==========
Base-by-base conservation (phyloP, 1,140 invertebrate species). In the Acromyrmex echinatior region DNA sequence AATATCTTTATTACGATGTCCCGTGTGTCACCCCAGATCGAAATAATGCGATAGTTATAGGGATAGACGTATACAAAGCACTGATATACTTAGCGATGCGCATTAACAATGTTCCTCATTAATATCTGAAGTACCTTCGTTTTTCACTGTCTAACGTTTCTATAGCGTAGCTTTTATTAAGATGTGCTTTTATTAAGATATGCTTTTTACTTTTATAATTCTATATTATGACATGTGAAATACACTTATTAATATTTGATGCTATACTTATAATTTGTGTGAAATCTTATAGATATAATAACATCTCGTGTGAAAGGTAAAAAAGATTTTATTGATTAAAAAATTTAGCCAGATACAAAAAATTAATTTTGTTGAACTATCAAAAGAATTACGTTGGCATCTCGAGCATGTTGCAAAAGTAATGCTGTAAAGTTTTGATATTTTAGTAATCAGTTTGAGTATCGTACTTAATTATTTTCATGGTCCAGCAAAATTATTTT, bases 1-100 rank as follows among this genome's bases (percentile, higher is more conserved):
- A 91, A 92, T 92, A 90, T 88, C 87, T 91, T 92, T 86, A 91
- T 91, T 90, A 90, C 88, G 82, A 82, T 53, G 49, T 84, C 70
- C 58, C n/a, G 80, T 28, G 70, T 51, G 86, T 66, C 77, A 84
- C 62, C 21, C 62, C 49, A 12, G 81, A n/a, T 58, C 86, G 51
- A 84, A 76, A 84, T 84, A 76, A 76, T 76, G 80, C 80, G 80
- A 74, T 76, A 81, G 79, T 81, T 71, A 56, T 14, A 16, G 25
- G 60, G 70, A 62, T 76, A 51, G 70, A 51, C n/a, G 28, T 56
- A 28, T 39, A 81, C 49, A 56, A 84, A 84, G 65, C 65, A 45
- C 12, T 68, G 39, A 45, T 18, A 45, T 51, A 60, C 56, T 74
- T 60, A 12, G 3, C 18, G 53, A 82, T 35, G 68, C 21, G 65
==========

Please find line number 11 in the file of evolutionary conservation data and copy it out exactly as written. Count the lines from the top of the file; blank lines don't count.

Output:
- T 60, A 12, G 3, C 18, G 53, A 82, T 35, G 68, C 21, G 65